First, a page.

The Dorothy Dress: Work from home in style!
"Hi everyone! I'm Franca, and I'm here to talk a little bit about the Dorothy dress from Adaku's brilliant book.
I'm a big fan of African Wax fabric, the bright colours and graphic shapes are right up my street and some of my favourite all time makes are Ankara ones, so I jumped on the chance to try out some patterns especially designed for this type of fabric.
I chose to make the Dorothy dress, an straightish tunic with patch pockets, a boat bracket and bell sleeves. For me, it's the right balance between casual and dressed up. I'm working from home for the foreseeable future, and even before the pandemic I didn't have the kind of social life that required a lot of fancy frocks, but I do love a dress, and I thought the sleeves add that extra bit of interest.
For the fabric is chose 'five petal flowers' from Adaku's shop, I loved the colours and large design, I didn't think about how it would look on the dress too much. In the book it is shown on a bag, but it turns out it works really well on a garment as well. The flowers are arranged irregularly, which means I could get away with not pattern matching. I rarely try to pattern match with prints fabric, it's just a bit beyond me, and I like to choose prints where it doesn't matter, like this one!
The fabric was lovely to work with, it’s quite structured in its natural state, but softens up quickly under the iron, and then stiffens up again as it cools down. This is ideal for pressing, as it stays exactly the way you want it. I didn’t actually use a single pin in hemming either the sleeves or bottom hem.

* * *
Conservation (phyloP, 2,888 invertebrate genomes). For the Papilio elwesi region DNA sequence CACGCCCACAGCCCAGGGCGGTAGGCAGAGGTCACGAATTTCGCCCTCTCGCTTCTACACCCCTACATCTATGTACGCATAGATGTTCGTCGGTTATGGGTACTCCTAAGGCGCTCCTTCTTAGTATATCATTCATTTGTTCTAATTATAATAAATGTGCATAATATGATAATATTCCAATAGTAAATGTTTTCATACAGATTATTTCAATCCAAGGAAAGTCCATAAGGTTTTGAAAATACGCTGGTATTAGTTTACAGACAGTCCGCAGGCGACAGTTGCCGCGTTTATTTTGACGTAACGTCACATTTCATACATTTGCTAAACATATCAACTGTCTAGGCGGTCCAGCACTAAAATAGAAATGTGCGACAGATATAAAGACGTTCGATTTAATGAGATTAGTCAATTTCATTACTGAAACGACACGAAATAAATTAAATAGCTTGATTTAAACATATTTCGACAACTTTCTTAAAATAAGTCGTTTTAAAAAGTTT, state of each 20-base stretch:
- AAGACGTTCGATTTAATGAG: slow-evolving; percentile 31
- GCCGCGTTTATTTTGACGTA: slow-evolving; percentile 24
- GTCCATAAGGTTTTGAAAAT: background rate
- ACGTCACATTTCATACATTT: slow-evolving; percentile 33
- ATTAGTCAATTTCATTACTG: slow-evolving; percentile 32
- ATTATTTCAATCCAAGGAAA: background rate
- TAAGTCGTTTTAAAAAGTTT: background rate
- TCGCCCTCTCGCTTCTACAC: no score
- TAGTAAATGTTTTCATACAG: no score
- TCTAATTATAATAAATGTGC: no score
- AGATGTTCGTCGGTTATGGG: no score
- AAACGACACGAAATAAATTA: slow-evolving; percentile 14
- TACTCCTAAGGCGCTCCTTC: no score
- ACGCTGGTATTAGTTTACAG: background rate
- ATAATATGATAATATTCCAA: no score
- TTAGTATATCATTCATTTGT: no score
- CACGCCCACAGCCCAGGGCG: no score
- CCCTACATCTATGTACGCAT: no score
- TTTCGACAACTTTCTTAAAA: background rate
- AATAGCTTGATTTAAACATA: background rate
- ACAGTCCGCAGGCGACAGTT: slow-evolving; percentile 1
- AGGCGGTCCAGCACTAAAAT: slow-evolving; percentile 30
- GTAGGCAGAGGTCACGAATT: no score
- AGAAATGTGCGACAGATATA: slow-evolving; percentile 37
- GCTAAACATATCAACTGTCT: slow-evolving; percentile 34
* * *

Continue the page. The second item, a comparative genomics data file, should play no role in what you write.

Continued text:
I made a size 14, graded to a 16 at the hips. I also did a 1 inch full bust adjustment, which I usually do if there are darts and was definitely the right thing to do, as the dress is drafted for a B cup and that’s not me. Sometimes I just add the width and don't bother rotating the dart, but I did it properly this time, getting the dart to point to my bust point. Very pleased with how it's turned out! I also shortened the dress by 8cms because I'm short, and, as I used basic black shop bought bias tape, I put it on the inside to hide it. If I made this again I would definitely be more organised and make my own matching bias tape.
One thing I did have a bit of a kerfuffle with was what designs to put on the patch pockets. Getting the pattern to match up would have been a lot of effort, and given I hadn't matched anywhere else I thought might look a bit odd anyway. My husband recommended I do the pockets in the centre of some flowers, so I did that and just put some random scraps on the back of the pockets, which were mainly blue. I tried laying it out both ways round, with the flower or the blue on top, and in the end (after some consultation with my sewing chat) I went with the 'wrong' side as it was less visible. I think it would be really cool to do the pockets in a different fabric though and make them really stand out, particularly if you did visible bias binding you could match them with.
One thing to note when sewing with this fabric is that there can often be little visible difference between the 'wrong' side and a 'right' side, so it's really important to mark the wrong side of the fabric with stickers, washi tape, chalk or pins. This will make things a lot easier when laying pieces that are cut in mirror image like the sleeves. Ask me how I know! Because I, of course, didn't do this and ended up with two identical sleeves which I only noticed as I was about to set them in. Thankfully I had enough fabric to recut the second sleeve, but really could have done without that! I now have a fully finished and hemmed sleeve lying about that I can't quite get myself to cut up for stuffing.
Anyway, I think that's all there is to say about the process of making this dress. I'm super happy with how it's turned out, for now with tights but I can't want to wear it with bare legs in the summer!"
My blog www.applefranca.com
Shop Book: 'Sewing with African Wax Print Fabric' here.
Shop Fabric 'Five Petal Flowers' here.